Do I need a CHC assessment?

Understanding whether you need to be assessed for NHS Continuing Healthcare

If you have been through the first stage of NHS Continuing Healthcare assessment – the Checklist – and it was positive, you should automatically be referred for a Full CHC assessment.

The decision as to whether or not you need a Checklist in the first place is more nuanced. It must be taken by health and social care professionals, using their professional judgement.

The National Framework states that a Checklist should normally be completed where there may be a need for NHS Continuing Healthcare. More specifically, if you require a long-term care home placement with nursing or have significant support needs, a Checklist is expected to be completed.

It is not appropriate for a professional to refuse to complete a Checklist just because they don’t think you will ultimately be eligible for CHC. To do so would constitute a unilateral decision that you are not eligible without having completed an assessment.

To help professionals make sound decisions about who should be Checklisted, the National Framework sets out a number of situations in which it is not necessary to complete a Checklist (para. 91). These include where:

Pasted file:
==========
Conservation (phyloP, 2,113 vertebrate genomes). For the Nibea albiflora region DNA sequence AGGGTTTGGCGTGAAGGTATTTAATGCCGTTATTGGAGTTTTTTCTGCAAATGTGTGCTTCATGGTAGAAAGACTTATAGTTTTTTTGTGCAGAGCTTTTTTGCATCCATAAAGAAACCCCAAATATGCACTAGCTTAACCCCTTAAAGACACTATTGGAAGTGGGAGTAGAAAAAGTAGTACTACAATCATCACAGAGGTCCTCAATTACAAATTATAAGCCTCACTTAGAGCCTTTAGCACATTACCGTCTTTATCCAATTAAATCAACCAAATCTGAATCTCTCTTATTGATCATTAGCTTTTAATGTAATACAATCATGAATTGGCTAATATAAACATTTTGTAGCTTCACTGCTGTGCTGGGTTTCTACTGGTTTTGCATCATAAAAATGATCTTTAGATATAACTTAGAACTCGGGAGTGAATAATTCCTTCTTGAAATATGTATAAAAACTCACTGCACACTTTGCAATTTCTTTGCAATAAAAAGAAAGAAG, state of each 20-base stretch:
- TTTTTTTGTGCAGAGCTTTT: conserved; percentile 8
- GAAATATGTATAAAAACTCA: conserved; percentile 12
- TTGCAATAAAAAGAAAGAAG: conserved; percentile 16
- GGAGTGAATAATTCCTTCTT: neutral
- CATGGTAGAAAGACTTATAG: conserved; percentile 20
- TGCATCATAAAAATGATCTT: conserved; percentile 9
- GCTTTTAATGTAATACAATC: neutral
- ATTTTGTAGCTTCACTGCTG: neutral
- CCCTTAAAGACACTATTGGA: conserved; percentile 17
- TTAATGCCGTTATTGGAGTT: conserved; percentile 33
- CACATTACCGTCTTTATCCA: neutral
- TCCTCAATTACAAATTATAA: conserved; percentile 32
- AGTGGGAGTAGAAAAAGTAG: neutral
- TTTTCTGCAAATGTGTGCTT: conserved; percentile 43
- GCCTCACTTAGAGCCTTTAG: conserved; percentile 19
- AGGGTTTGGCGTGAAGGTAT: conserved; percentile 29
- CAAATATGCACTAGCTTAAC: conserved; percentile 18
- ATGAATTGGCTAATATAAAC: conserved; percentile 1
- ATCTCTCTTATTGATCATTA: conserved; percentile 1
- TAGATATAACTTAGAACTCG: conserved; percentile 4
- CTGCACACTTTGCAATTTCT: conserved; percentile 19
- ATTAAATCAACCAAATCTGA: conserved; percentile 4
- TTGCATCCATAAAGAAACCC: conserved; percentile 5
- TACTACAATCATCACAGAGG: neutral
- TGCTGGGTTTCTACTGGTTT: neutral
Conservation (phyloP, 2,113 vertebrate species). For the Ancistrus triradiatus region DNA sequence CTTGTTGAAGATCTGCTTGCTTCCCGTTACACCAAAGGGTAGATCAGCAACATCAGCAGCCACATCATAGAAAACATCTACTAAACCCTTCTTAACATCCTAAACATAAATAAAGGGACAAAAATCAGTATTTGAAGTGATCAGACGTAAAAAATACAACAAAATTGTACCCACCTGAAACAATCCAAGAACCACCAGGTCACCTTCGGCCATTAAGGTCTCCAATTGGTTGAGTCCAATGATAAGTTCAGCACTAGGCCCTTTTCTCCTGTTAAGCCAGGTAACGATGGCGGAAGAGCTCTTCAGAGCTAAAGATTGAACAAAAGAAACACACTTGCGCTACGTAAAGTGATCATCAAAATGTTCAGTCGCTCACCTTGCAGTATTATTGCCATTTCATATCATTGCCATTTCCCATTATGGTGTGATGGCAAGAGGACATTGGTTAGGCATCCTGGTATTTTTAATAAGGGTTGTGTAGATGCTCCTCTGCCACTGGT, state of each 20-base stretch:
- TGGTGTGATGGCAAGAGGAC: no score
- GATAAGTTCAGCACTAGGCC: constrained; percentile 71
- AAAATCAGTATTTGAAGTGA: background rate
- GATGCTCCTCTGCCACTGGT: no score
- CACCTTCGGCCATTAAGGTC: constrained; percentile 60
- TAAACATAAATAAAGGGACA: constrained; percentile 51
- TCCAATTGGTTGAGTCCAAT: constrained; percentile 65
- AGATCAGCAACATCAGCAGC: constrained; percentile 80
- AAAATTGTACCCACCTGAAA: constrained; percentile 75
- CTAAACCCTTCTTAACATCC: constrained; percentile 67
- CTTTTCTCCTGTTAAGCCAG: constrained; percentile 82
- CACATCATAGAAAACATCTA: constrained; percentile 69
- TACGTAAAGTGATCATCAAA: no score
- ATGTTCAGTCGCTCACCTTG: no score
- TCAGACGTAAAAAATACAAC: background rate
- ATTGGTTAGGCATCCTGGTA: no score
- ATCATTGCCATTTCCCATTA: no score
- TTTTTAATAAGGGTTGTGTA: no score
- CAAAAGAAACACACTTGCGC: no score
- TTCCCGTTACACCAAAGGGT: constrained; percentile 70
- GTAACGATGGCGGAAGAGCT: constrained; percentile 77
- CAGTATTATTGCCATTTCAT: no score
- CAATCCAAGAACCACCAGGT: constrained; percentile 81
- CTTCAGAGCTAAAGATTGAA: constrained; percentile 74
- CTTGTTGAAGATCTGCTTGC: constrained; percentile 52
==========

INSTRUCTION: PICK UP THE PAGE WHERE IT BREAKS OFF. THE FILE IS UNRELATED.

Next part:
• It is clear to practitioners working in the health and care system that there is no need for NHS Continuing Healthcare at this point in time. Where appropriate/relevant this decision and its reasons should be recorded. If there is doubt between practitioners a Checklist should be undertaken.
  • The individual has short-term health care needs or is recovering from a temporary condition and has not yet reached their optimum potential (if there is doubt between practitioners about the short-term nature of the needs it may be necessary to complete a Checklist). See paragraphs 109-117 for how NHS Continuing Healthcare may interact with hospital discharge.
  • It has been agreed by the ICB that the individual should be referred directly for Full Assessment of eligibility for NHS Continuing Healthcare.
  • The individual has a rapidly deteriorating condition and may be entering a terminal phase – in these situations the Fast Track Pathway Tool should be used instead of the Checklist.
  • An individual is receiving services under Section 117 of the Mental Health Act that are meeting all of their assessed needs.
  • It has previously been decided that the individual is not eligible for NHS Continuing Healthcare and it is clear that there has been no change in needs.

 

While it is important at this time to ensure NHS resources are used efficiently, if you have been refused a Checklist, you have the right to request one again or otherwise make a formal complaint using the NHS complaints procedure.